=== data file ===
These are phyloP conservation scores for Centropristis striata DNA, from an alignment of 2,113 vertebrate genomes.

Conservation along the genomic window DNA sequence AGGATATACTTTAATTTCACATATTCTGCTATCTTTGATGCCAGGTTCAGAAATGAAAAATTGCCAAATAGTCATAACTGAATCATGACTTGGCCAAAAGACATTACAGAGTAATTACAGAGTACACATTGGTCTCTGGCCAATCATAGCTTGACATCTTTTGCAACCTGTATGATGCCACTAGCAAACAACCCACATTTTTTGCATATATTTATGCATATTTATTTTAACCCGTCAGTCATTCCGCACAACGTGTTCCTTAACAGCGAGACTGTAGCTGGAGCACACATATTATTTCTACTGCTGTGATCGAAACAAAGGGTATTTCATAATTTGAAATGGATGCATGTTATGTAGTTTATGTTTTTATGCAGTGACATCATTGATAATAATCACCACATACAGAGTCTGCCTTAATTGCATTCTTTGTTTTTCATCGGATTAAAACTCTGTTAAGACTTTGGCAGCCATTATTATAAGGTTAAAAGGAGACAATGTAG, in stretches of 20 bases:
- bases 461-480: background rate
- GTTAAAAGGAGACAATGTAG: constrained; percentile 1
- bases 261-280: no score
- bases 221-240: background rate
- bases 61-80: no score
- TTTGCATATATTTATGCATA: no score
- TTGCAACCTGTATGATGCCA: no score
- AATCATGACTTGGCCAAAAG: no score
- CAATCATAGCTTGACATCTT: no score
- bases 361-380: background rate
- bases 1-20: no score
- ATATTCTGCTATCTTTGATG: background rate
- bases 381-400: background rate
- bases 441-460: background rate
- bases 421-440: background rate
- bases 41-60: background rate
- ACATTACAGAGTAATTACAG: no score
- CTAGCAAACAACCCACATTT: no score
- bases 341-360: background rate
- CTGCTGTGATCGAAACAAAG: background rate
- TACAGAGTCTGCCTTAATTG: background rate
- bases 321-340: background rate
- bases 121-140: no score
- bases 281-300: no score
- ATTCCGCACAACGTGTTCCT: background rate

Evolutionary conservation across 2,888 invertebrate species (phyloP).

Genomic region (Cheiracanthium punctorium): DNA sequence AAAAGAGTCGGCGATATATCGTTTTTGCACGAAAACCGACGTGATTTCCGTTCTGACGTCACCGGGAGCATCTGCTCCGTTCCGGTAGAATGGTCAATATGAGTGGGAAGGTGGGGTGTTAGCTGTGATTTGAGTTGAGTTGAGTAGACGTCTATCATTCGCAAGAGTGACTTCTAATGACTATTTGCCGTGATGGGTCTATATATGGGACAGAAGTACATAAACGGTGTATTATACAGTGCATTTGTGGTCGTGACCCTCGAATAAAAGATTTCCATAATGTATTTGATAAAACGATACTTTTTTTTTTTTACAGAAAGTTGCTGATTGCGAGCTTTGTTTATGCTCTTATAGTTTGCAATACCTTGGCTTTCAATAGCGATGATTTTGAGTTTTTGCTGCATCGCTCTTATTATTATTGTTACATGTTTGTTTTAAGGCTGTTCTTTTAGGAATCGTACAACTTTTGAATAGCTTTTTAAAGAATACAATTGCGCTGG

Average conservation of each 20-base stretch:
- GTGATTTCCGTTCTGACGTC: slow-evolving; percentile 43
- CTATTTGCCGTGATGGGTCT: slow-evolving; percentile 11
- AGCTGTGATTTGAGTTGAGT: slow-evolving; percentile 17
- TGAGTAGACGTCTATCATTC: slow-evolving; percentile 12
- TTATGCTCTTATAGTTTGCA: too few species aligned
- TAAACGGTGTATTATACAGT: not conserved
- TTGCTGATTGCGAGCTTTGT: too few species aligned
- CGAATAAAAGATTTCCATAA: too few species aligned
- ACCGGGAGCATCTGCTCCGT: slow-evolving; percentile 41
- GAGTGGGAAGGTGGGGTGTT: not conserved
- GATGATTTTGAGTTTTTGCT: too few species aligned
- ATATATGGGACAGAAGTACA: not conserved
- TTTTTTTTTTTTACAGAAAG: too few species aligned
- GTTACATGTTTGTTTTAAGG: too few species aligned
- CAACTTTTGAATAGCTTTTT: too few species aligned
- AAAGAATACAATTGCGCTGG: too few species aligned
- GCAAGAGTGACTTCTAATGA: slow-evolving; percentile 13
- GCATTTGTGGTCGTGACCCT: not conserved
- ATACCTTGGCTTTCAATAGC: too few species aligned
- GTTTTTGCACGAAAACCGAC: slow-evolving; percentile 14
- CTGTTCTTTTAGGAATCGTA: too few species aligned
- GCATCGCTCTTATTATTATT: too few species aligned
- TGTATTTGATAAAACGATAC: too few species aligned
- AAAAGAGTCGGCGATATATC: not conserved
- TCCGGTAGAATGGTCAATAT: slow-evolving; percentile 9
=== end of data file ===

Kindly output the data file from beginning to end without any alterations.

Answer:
These are phyloP conservation scores for Centropristis striata DNA, from an alignment of 2,113 vertebrate genomes.

Conservation along the genomic window DNA sequence AGGATATACTTTAATTTCACATATTCTGCTATCTTTGATGCCAGGTTCAGAAATGAAAAATTGCCAAATAGTCATAACTGAATCATGACTTGGCCAAAAGACATTACAGAGTAATTACAGAGTACACATTGGTCTCTGGCCAATCATAGCTTGACATCTTTTGCAACCTGTATGATGCCACTAGCAAACAACCCACATTTTTTGCATATATTTATGCATATTTATTTTAACCCGTCAGTCATTCCGCACAACGTGTTCCTTAACAGCGAGACTGTAGCTGGAGCACACATATTATTTCTACTGCTGTGATCGAAACAAAGGGTATTTCATAATTTGAAATGGATGCATGTTATGTAGTTTATGTTTTTATGCAGTGACATCATTGATAATAATCACCACATACAGAGTCTGCCTTAATTGCATTCTTTGTTTTTCATCGGATTAAAACTCTGTTAAGACTTTGGCAGCCATTATTATAAGGTTAAAAGGAGACAATGTAG, in stretches of 20 bases:
- bases 461-480: background rate
- GTTAAAAGGAGACAATGTAG: constrained; percentile 1
- bases 261-280: no score
- bases 221-240: background rate
- bases 61-80: no score
- TTTGCATATATTTATGCATA: no score
- TTGCAACCTGTATGATGCCA: no score
- AATCATGACTTGGCCAAAAG: no score
- CAATCATAGCTTGACATCTT: no score
- bases 361-380: background rate
- bases 1-20: no score
- ATATTCTGCTATCTTTGATG: background rate
- bases 381-400: background rate
- bases 441-460: background rate
- bases 421-440: background rate
- bases 41-60: background rate
- ACATTACAGAGTAATTACAG: no score
- CTAGCAAACAACCCACATTT: no score
- bases 341-360: background rate
- CTGCTGTGATCGAAACAAAG: background rate
- TACAGAGTCTGCCTTAATTG: background rate
- bases 321-340: background rate
- bases 121-140: no score
- bases 281-300: no score
- ATTCCGCACAACGTGTTCCT: background rate

Evolutionary conservation across 2,888 invertebrate species (phyloP).

Genomic region (Cheiracanthium punctorium): DNA sequence AAAAGAGTCGGCGATATATCGTTTTTGCACGAAAACCGACGTGATTTCCGTTCTGACGTCACCGGGAGCATCTGCTCCGTTCCGGTAGAATGGTCAATATGAGTGGGAAGGTGGGGTGTTAGCTGTGATTTGAGTTGAGTTGAGTAGACGTCTATCATTCGCAAGAGTGACTTCTAATGACTATTTGCCGTGATGGGTCTATATATGGGACAGAAGTACATAAACGGTGTATTATACAGTGCATTTGTGGTCGTGACCCTCGAATAAAAGATTTCCATAATGTATTTGATAAAACGATACTTTTTTTTTTTTACAGAAAGTTGCTGATTGCGAGCTTTGTTTATGCTCTTATAGTTTGCAATACCTTGGCTTTCAATAGCGATGATTTTGAGTTTTTGCTGCATCGCTCTTATTATTATTGTTACATGTTTGTTTTAAGGCTGTTCTTTTAGGAATCGTACAACTTTTGAATAGCTTTTTAAAGAATACAATTGCGCTGG

Average conservation of each 20-base stretch:
- GTGATTTCCGTTCTGACGTC: slow-evolving; percentile 43
- CTATTTGCCGTGATGGGTCT: slow-evolving; percentile 11
- AGCTGTGATTTGAGTTGAGT: slow-evolving; percentile 17
- TGAGTAGACGTCTATCATTC: slow-evolving; percentile 12
- TTATGCTCTTATAGTTTGCA: too few species aligned
- TAAACGGTGTATTATACAGT: not conserved
- TTGCTGATTGCGAGCTTTGT: too few species aligned
- CGAATAAAAGATTTCCATAA: too few species aligned
- ACCGGGAGCATCTGCTCCGT: slow-evolving; percentile 41
- GAGTGGGAAGGTGGGGTGTT: not conserved
- GATGATTTTGAGTTTTTGCT: too few species aligned
- ATATATGGGACAGAAGTACA: not conserved
- TTTTTTTTTTTTACAGAAAG: too few species aligned
- GTTACATGTTTGTTTTAAGG: too few species aligned
- CAACTTTTGAATAGCTTTTT: too few species aligned
- AAAGAATACAATTGCGCTGG: too few species aligned
- GCAAGAGTGACTTCTAATGA: slow-evolving; percentile 13
- GCATTTGTGGTCGTGACCCT: not conserved
- ATACCTTGGCTTTCAATAGC: too few species aligned
- GTTTTTGCACGAAAACCGAC: slow-evolving; percentile 14
- CTGTTCTTTTAGGAATCGTA: too few species aligned
- GCATCGCTCTTATTATTATT: too few species aligned
- TGTATTTGATAAAACGATAC: too few species aligned
- AAAAGAGTCGGCGATATATC: not conserved
- TCCGGTAGAATGGTCAATAT: slow-evolving; percentile 9